Test 2 is an alternative method to test 1 and was (bizarrely) based on some previous research I’d had published on the aerodynamic performance of prosthetic legs used by Paralympians. What you do in essence is test a board at a range of speeds. Rather than worrying about margins of error or performance of the board at one speed, you measure how a board performs across a variety of speeds. You test a board using fixed distances at a variety of speeds and you then draw a graph (using spread sheet software like Microsoft Excel) of speed versus stroke rate to achieve them. You then run a line of best fit through all the data points which then shows you the average performance of a board. Bear in mind that you should delete any bad test runs that stand out in the results.
In my case, I chose speeds from 6-11kph in 1kph increments and did 6 runs of each (losing one of those to a bad run). Again I alternated between boards and also randomised the order of the test speeds. I used the 350m test course again from test 1.
If you’ve done the testing right, you should hopefully produce a ski jump shaped trace like what I obtained. The reason the graph trace is shaped like this is that all boards have a maximum speed based upon their length and width and when you approach (or try to exceed) this, the power needed to increase the speed any further increases exponentially. For example, it is a lot easier to increase a board from 6km/h to 7km/h then it is from 9km/h to 10km/h (despite both cases only being a 1km/h increase). Ultimately, whichever board has the highest speed for the lowest number of strokes is basically the quicker board as it is likely taking less effort to propel it. The beauty of this method is that all you need to do is to produce as many runs as your time allows and then run a line of best fit through them. The more runs the better. Here’s what I got in my tests:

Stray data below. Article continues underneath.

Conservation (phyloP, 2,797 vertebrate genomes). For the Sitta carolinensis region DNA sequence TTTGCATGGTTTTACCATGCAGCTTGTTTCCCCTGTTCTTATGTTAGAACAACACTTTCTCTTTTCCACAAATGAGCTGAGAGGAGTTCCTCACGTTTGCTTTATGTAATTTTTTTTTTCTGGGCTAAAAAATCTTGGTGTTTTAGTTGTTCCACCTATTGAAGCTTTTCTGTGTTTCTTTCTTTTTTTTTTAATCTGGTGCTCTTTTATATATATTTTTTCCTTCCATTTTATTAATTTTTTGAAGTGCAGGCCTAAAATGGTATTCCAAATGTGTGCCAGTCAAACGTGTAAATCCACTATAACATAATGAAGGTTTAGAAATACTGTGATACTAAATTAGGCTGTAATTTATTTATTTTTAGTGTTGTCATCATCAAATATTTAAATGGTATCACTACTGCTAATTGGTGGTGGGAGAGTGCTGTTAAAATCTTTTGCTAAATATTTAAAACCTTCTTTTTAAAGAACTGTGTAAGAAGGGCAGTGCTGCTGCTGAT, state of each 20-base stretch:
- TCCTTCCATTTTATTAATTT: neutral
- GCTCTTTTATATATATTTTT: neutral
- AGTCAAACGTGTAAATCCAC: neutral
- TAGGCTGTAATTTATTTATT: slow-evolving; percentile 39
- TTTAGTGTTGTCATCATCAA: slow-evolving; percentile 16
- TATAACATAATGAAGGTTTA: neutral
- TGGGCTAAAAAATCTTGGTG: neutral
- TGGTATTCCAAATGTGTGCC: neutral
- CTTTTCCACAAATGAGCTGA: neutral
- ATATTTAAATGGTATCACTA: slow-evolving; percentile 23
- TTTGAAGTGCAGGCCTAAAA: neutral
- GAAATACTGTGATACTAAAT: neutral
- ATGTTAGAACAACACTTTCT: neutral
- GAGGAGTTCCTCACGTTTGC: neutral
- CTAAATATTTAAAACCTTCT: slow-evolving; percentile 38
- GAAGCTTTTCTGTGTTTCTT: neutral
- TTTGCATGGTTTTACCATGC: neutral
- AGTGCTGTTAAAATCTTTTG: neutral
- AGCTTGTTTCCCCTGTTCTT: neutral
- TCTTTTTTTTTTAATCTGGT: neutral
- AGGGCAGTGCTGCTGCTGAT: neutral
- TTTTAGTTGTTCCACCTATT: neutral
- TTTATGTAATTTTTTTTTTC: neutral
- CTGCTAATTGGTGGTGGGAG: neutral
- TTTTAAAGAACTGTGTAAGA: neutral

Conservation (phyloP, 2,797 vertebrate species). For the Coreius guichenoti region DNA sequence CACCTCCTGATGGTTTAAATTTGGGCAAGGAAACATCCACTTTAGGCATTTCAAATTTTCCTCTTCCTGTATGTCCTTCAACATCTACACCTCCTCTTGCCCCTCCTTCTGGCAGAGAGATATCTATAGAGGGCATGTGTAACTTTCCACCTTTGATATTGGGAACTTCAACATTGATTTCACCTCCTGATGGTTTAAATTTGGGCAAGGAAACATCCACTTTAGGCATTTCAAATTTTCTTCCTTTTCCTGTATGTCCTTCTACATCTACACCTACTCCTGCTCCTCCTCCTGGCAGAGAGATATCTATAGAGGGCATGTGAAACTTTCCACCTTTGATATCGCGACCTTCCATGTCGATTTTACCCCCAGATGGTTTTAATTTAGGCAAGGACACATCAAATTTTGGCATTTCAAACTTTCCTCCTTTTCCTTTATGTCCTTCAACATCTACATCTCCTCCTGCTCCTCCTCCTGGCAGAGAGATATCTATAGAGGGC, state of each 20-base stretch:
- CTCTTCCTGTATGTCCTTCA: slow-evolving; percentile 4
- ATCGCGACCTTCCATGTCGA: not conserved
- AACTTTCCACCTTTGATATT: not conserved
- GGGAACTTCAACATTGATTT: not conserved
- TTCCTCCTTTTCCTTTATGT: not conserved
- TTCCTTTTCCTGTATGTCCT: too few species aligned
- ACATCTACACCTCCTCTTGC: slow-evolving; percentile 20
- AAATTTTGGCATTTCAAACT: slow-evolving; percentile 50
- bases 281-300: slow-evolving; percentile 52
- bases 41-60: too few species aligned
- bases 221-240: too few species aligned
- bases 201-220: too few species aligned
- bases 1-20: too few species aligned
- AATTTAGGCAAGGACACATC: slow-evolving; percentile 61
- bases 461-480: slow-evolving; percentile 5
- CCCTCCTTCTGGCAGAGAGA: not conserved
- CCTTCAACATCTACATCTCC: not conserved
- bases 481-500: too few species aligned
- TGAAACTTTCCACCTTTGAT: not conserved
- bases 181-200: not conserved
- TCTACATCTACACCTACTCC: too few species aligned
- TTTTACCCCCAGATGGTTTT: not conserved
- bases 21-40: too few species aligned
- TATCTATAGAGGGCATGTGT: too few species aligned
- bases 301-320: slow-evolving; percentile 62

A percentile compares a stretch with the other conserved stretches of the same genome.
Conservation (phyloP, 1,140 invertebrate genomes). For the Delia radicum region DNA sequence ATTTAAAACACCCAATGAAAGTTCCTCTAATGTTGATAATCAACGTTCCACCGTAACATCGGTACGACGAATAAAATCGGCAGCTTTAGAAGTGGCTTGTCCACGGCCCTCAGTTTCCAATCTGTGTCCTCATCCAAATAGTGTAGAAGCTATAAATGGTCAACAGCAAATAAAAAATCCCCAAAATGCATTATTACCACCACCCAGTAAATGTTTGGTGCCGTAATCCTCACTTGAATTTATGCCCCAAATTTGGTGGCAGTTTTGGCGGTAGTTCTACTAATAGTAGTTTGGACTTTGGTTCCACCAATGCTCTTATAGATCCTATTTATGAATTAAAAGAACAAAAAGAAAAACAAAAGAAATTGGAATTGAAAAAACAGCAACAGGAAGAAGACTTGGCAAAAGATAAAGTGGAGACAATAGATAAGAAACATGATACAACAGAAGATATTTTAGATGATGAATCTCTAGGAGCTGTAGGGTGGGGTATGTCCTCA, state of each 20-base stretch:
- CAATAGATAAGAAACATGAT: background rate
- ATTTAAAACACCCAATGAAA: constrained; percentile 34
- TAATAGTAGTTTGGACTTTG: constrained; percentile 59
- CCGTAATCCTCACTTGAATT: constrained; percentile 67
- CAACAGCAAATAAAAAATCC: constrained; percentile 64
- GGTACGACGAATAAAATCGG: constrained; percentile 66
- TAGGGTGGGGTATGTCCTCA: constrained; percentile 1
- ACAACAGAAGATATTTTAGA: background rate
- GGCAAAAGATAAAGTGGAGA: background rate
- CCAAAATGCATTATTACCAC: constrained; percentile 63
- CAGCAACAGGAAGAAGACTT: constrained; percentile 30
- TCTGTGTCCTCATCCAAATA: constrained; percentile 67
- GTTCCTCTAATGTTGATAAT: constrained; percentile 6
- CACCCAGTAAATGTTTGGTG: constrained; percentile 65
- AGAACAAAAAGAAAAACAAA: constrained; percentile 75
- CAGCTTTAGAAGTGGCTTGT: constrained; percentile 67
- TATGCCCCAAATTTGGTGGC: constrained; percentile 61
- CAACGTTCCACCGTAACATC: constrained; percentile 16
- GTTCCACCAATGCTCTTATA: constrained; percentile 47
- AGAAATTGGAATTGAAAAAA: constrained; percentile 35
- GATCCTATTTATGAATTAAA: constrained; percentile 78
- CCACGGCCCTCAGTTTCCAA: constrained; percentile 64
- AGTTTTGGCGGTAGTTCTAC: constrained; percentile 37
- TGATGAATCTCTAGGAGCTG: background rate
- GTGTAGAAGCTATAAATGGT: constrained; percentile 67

Results: The results of both boards formed a near perfect curve. As per test 1, see again how Board B takes fewer strokes to achieve the same speed then Board A ? For you, this graphic is all you need to know that you’re on a faster board or not [note: at this point go to the bar, change your sponsor or put on your protective armour and convince your significant other that a new board is clearly now warranted].
However, I did a little more number crunching to see what the gain actually was. A graph like this can allow you to predict how many strokes are needed for a given speed and then predict a performance. In this case, I obtained that Board B would be around 3 minutes and 50 seconds faster than Board A in an hours race on very flat water when at 9kph. That’s huge and not dissimilar to the 3mins 36 I predicted from test 1’s results. In a race (whereby you’re not in a draft train for most of its distance) that is an amazing gain to be aware of.
Test 3: Hydrodynamic drag tests
This final test I tried was based upon some research whereby the traditional method of assessing watercraft hydrodynamically is often achieved by using models placed in tow tanks. The problem with this is that this likely isn’t financially viable for many small companies so some researchers had attempted to seek alternative methods by getting rowing crews to paddle a fixed number of strokes to reach a maximum speed, raising their oars from the water and then timing the amount of time the craft took to reach back to a stationary position (or low speed). This would allow them to see how a craft slows down without being paddled and therefore which type of rowing shell had the least hydrodynamic drag.